To what extent does the First Amendment limit the ability of prosecutors to offer evidence of a defendant’s past protected speech? As it turns out, the Supreme Court has touched on this question in only a handful of rulings, each of which was crafted to target only the distinctive facts of the case at hand. Many lower courts, however, have distilled from these decisions a sweeping, admissibility-favoring constitutional rule. According to that rule, the First Amendment imposes no limit on prosecutorial use of past-speech evidence—no matter how prejudicial—so long as it meets the minimum standard of evidentiary relevance. This approach is misguided. To begin with, it has no support in the Court’s past decisions, which in fact favor, rather than disfavor, a meaningful judicial role in evaluating the use of past-speech evidence. Even more important, a hands-off stance clashes with long-honored free-speech-supporting constitutional policies. As a result, this Article calls for judicial recognition of a new set of First Amendment protections that operate whenever challenged past-speech evidence involves expression on a matter of public concern. This build-out of existing doctrine comports with the Court’s specialized protection of public-concern speech in a wide variety of settings. It also gains momentum from the Court’s jurisprudence regarding constitutional review of generally applicable laws—in this case, the generally applicable law of evidence. On close examination, the operative doctrines in this field—as well as the policy considerations that underlie those doctrines—provide strong support for an approach that imposes both procedural and substantive constraints on the use of public-concern speech to secure criminal convictions. Such an approach is offered here.
Corporate law has long taken a dim view of corporate lawbreaking. Corporations can be chartered only for lawful activity. Contemporary case law characterizes the intentional violation of law as a breach of the fiduciary duties of good faith and loyalty. While recognizing that rule breaking raises significant social and moral concerns, this Article demonstrates that corporate law and academic debate have overlooked important aspects of corporate disobedience.
This Article provides an overview of corporate disobedience and illuminates the role that it has played in entrepreneurship and legal change. Corporations violate laws in a variety of contexts, including as part of efforts at innovation, in battles of federalism, in taking stances against moralistic laws, in asserting claims for rights, and as part of general business lobbying to shape the law. To the extent that innovation or legal change can benefit society, some of this activity has the potential to provide social value.
This central insight and argument leads to additional contributions to corporate law and legal theory. First, examining the full spectrum of corporate disobedience reveals that corporate law’s requirement of lawful conduct embeds particular social values into the corporate code. It conveys the principle that corporations should pursue legal change through established and lawful democratic processes. Second, this examination shows that fiduciary duty law is ultimately not an effective or fine-tuned mechanism for policing corporate disobedience. Third, the Article highlights several features of corporate disobedience that might bear on its normative assessment.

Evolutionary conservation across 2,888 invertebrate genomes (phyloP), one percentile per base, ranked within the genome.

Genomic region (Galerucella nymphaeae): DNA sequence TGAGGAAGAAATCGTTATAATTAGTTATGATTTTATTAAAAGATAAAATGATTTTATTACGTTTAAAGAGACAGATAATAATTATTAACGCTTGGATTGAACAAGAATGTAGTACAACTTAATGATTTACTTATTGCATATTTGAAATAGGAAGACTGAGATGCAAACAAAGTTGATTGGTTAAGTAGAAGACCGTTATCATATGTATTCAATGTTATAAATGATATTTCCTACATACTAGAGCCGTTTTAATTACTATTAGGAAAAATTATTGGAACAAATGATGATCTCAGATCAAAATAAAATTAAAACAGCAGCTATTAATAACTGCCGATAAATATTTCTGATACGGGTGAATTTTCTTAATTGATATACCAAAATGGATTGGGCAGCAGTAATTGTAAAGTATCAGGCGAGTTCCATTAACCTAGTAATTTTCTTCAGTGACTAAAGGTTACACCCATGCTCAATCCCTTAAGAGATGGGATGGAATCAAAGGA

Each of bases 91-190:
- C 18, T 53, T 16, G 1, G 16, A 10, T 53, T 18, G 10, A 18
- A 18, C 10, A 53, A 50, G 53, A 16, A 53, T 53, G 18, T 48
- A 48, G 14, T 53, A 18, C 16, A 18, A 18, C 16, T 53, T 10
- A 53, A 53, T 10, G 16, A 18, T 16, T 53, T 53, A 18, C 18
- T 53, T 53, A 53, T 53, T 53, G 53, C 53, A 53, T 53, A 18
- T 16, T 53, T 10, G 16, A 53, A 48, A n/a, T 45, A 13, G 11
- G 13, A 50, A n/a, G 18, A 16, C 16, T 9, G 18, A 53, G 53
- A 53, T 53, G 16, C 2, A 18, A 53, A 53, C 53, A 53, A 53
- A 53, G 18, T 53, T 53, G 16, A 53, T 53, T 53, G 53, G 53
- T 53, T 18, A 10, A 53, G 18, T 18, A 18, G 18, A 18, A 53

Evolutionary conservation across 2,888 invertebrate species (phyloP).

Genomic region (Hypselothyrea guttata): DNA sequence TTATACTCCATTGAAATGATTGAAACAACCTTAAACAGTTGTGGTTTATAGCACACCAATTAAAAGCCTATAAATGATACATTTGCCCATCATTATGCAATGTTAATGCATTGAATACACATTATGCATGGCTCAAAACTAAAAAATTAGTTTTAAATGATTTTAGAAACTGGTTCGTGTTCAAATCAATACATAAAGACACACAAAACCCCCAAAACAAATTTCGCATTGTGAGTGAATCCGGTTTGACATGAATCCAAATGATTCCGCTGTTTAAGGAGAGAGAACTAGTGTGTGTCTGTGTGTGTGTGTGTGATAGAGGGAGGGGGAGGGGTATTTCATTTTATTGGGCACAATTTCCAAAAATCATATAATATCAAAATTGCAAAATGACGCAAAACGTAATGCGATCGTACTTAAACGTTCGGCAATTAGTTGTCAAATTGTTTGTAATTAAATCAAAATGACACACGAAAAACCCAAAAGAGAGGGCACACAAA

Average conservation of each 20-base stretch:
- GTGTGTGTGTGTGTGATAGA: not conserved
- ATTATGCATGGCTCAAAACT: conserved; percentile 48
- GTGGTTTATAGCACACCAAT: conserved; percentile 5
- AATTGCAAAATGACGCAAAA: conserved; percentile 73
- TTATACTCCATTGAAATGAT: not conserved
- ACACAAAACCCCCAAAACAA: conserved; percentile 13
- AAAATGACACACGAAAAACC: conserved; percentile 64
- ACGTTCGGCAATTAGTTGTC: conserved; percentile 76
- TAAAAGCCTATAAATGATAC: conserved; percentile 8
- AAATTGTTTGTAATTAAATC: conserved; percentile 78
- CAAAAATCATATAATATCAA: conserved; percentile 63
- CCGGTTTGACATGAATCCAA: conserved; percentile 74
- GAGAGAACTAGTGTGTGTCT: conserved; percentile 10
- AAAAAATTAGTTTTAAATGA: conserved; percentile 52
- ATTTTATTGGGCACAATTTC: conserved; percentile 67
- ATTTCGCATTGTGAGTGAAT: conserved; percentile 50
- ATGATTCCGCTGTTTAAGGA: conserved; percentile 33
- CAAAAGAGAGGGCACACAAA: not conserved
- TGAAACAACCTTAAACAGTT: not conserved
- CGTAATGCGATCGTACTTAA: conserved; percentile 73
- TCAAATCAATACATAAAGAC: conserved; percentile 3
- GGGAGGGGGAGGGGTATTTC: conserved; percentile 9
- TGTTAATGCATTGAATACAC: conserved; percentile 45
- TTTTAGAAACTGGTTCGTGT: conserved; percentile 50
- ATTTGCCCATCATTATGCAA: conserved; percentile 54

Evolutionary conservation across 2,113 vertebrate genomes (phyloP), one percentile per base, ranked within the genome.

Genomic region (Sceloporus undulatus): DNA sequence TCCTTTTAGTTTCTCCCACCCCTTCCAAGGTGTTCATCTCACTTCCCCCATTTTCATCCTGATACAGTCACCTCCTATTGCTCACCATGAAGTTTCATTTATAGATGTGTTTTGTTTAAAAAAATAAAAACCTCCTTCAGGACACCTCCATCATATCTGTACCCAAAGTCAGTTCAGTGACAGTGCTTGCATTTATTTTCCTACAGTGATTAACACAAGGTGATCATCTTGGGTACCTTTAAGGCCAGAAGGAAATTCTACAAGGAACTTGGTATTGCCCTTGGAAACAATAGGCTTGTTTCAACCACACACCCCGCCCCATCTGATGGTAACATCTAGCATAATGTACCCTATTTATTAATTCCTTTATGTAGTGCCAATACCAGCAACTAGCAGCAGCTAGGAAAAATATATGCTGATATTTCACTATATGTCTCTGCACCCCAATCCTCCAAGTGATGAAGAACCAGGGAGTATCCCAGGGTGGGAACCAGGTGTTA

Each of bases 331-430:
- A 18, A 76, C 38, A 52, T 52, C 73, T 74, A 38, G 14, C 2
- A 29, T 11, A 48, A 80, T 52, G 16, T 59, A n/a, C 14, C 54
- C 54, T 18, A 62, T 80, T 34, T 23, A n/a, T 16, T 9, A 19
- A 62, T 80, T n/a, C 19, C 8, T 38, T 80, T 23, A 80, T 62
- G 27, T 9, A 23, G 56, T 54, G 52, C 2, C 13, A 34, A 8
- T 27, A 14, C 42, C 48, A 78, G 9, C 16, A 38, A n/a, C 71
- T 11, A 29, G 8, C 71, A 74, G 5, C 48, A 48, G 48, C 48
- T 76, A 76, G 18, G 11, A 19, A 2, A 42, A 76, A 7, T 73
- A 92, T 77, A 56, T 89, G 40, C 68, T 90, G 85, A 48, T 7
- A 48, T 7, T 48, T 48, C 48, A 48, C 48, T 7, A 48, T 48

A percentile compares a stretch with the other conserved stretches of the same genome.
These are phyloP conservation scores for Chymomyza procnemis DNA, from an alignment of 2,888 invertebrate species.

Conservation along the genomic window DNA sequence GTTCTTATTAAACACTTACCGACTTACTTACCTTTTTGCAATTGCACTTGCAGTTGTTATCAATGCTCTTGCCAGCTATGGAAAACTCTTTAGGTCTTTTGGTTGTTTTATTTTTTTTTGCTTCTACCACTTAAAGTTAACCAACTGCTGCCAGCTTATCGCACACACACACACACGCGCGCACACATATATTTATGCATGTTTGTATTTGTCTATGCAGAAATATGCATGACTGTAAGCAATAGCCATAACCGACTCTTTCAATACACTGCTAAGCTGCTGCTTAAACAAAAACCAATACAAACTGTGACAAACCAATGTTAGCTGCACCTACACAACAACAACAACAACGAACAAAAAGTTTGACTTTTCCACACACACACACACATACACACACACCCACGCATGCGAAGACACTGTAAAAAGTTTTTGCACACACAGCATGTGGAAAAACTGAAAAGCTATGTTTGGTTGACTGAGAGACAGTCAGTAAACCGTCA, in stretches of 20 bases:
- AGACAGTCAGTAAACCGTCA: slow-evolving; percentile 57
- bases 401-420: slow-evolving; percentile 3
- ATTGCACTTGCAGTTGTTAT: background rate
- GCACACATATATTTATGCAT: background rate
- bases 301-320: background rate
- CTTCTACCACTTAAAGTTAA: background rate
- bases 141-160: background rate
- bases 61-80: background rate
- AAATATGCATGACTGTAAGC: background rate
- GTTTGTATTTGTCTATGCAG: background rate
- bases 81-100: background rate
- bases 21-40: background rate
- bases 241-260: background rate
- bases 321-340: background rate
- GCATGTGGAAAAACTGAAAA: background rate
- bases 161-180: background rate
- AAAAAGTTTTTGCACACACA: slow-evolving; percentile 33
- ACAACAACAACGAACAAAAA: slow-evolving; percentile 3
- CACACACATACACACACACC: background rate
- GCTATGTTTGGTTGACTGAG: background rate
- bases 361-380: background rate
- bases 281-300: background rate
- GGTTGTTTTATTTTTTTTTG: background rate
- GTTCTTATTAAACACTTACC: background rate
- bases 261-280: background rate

Bacteriophages, or “phages,” are a category of highly adept and adaptable viruses that can infect and kill bacteria. With concerns over the burgeoning antibiotic-resistance crisis looming in recent years, scientists and policymakers have expressed a growing interest in developing novel treatments for bacterial infections that utilize bacteriophages. Because of the great expense associated with bringing a new drug to market, patents are usually considered the gold standard for incentivizing research and development in the pharmaceutical field. Absent such strong protection for a developer’s front end investment, pharmaceutical development remains financially risky and unattractive. Unfortunately, recent Supreme Court jurisprudence analyzing patentable subject matter under 35 U.S.C. § 101 has cast doubt on whether phage therapeutics would be eligible for strong patent protection. In order for the promise of phage therapeutics to become a reality, alternative protections or incentives are likely necessary. Such a framework would likely include trade secrecy, regulatory exclusivities, research support, alternative payment models, or some combination thereof.
The Ghost in the Courtroom: When Opinions Are Adopted Verbatim from Prosecutors
Judicial opinions captivate the legal community, serving as a hub for teaching new lawyers and developing the law. These opinions also provide a method for the justice system to communicate with the people it serves—both the parties to the cases and the public. This communication should be well-reasoned and developed from a neutral standpoint. However, this ideal is being seriously threatened by ghostwriting, the practice of allowing a party to write the opinion. This is particularly troubling in criminal cases, where the very lawyers charged with prosecuting defendants are writing the opinions against them.
This Note proposes that opinions written by prosecutors should be subject to de novo appellate review. Additionally, states should pass legislation and revise ethics rules to require that judges critically review a proposed opinion, refrain from adopting it verbatim, give the opposing party an opportunity to reply, and write an original legal analysis section.
Change is necessary to ensure that opinions are not just a recitation of a prosecutor’s argument, but a thoughtful product of an impartial judge. Left unchecked, ghostwriting will destroy the value of opinions and undermine the integrity of adjudication.